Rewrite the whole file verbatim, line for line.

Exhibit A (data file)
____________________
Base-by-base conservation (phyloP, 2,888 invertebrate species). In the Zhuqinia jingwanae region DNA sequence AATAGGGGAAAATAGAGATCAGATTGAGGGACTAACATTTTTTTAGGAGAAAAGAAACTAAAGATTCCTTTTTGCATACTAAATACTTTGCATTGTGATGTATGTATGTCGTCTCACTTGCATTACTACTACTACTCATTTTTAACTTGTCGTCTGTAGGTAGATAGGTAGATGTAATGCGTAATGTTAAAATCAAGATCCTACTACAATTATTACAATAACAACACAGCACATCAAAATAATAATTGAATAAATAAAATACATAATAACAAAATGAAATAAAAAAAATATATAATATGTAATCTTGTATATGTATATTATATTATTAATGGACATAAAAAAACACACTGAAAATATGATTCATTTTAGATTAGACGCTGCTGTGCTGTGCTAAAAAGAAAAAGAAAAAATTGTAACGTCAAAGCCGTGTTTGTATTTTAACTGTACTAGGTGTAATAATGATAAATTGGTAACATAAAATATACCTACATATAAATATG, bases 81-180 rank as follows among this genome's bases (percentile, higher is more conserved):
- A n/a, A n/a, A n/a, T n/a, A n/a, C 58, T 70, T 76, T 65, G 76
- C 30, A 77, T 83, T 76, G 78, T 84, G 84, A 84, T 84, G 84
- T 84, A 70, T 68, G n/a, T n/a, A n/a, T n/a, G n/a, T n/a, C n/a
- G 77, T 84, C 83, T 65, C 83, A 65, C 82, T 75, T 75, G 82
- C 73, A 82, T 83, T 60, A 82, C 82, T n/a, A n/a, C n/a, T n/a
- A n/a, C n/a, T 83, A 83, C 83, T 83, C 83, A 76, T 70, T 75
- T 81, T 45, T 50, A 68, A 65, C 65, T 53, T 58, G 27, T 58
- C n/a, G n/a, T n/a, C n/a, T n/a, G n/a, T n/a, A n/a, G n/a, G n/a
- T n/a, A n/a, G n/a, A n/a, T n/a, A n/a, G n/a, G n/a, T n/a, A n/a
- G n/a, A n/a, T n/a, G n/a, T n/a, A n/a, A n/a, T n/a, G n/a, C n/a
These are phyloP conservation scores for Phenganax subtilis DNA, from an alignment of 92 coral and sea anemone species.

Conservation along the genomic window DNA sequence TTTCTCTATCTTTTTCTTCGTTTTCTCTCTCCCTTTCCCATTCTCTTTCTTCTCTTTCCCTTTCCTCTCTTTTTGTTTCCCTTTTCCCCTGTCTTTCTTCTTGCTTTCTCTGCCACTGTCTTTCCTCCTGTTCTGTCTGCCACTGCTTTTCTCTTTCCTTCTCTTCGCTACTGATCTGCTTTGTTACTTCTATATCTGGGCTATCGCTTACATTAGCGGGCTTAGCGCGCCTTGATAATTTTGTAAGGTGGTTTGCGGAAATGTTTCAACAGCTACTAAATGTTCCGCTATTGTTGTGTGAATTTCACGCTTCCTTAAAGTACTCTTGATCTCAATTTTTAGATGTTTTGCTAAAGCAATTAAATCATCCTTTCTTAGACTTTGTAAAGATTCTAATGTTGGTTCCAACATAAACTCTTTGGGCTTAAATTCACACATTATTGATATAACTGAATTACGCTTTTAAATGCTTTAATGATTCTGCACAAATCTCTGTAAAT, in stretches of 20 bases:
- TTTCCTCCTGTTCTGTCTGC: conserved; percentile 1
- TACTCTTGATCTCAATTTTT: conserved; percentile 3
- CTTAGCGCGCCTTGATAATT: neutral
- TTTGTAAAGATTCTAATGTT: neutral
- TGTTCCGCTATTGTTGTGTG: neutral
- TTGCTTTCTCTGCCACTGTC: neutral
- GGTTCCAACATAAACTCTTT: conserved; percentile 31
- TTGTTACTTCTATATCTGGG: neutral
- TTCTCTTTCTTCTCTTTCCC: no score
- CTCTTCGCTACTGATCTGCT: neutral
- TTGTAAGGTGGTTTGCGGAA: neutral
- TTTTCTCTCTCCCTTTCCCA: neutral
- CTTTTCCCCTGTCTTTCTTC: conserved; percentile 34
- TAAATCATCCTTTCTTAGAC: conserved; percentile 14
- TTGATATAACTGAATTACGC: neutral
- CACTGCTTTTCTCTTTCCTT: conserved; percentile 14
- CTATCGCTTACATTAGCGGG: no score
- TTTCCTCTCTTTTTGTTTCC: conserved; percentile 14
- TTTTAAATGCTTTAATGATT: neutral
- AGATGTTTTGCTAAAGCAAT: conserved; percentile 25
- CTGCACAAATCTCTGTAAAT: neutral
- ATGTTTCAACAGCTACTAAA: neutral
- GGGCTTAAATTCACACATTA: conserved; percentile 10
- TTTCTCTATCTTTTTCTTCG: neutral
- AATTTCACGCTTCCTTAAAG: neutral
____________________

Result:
Base-by-base conservation (phyloP, 2,888 invertebrate species). In the Zhuqinia jingwanae region DNA sequence AATAGGGGAAAATAGAGATCAGATTGAGGGACTAACATTTTTTTAGGAGAAAAGAAACTAAAGATTCCTTTTTGCATACTAAATACTTTGCATTGTGATGTATGTATGTCGTCTCACTTGCATTACTACTACTACTCATTTTTAACTTGTCGTCTGTAGGTAGATAGGTAGATGTAATGCGTAATGTTAAAATCAAGATCCTACTACAATTATTACAATAACAACACAGCACATCAAAATAATAATTGAATAAATAAAATACATAATAACAAAATGAAATAAAAAAAATATATAATATGTAATCTTGTATATGTATATTATATTATTAATGGACATAAAAAAACACACTGAAAATATGATTCATTTTAGATTAGACGCTGCTGTGCTGTGCTAAAAAGAAAAAGAAAAAATTGTAACGTCAAAGCCGTGTTTGTATTTTAACTGTACTAGGTGTAATAATGATAAATTGGTAACATAAAATATACCTACATATAAATATG, bases 81-180 rank as follows among this genome's bases (percentile, higher is more conserved):
- A n/a, A n/a, A n/a, T n/a, A n/a, C 58, T 70, T 76, T 65, G 76
- C 30, A 77, T 83, T 76, G 78, T 84, G 84, A 84, T 84, G 84
- T 84, A 70, T 68, G n/a, T n/a, A n/a, T n/a, G n/a, T n/a, C n/a
- G 77, T 84, C 83, T 65, C 83, A 65, C 82, T 75, T 75, G 82
- C 73, A 82, T 83, T 60, A 82, C 82, T n/a, A n/a, C n/a, T n/a
- A n/a, C n/a, T 83, A 83, C 83, T 83, C 83, A 76, T 70, T 75
- T 81, T 45, T 50, A 68, A 65, C 65, T 53, T 58, G 27, T 58
- C n/a, G n/a, T n/a, C n/a, T n/a, G n/a, T n/a, A n/a, G n/a, G n/a
- T n/a, A n/a, G n/a, A n/a, T n/a, A n/a, G n/a, G n/a, T n/a, A n/a
- G n/a, A n/a, T n/a, G n/a, T n/a, A n/a, A n/a, T n/a, G n/a, C n/a
These are phyloP conservation scores for Phenganax subtilis DNA, from an alignment of 92 coral and sea anemone species.

Conservation along the genomic window DNA sequence TTTCTCTATCTTTTTCTTCGTTTTCTCTCTCCCTTTCCCATTCTCTTTCTTCTCTTTCCCTTTCCTCTCTTTTTGTTTCCCTTTTCCCCTGTCTTTCTTCTTGCTTTCTCTGCCACTGTCTTTCCTCCTGTTCTGTCTGCCACTGCTTTTCTCTTTCCTTCTCTTCGCTACTGATCTGCTTTGTTACTTCTATATCTGGGCTATCGCTTACATTAGCGGGCTTAGCGCGCCTTGATAATTTTGTAAGGTGGTTTGCGGAAATGTTTCAACAGCTACTAAATGTTCCGCTATTGTTGTGTGAATTTCACGCTTCCTTAAAGTACTCTTGATCTCAATTTTTAGATGTTTTGCTAAAGCAATTAAATCATCCTTTCTTAGACTTTGTAAAGATTCTAATGTTGGTTCCAACATAAACTCTTTGGGCTTAAATTCACACATTATTGATATAACTGAATTACGCTTTTAAATGCTTTAATGATTCTGCACAAATCTCTGTAAAT, in stretches of 20 bases:
- TTTCCTCCTGTTCTGTCTGC: conserved; percentile 1
- TACTCTTGATCTCAATTTTT: conserved; percentile 3
- CTTAGCGCGCCTTGATAATT: neutral
- TTTGTAAAGATTCTAATGTT: neutral
- TGTTCCGCTATTGTTGTGTG: neutral
- TTGCTTTCTCTGCCACTGTC: neutral
- GGTTCCAACATAAACTCTTT: conserved; percentile 31
- TTGTTACTTCTATATCTGGG: neutral
- TTCTCTTTCTTCTCTTTCCC: no score
- CTCTTCGCTACTGATCTGCT: neutral
- TTGTAAGGTGGTTTGCGGAA: neutral
- TTTTCTCTCTCCCTTTCCCA: neutral
- CTTTTCCCCTGTCTTTCTTC: conserved; percentile 34
- TAAATCATCCTTTCTTAGAC: conserved; percentile 14
- TTGATATAACTGAATTACGC: neutral
- CACTGCTTTTCTCTTTCCTT: conserved; percentile 14
- CTATCGCTTACATTAGCGGG: no score
- TTTCCTCTCTTTTTGTTTCC: conserved; percentile 14
- TTTTAAATGCTTTAATGATT: neutral
- AGATGTTTTGCTAAAGCAAT: conserved; percentile 25
- CTGCACAAATCTCTGTAAAT: neutral
- ATGTTTCAACAGCTACTAAA: neutral
- GGGCTTAAATTCACACATTA: conserved; percentile 10
- TTTCTCTATCTTTTTCTTCG: neutral
- AATTTCACGCTTCCTTAAAG: neutral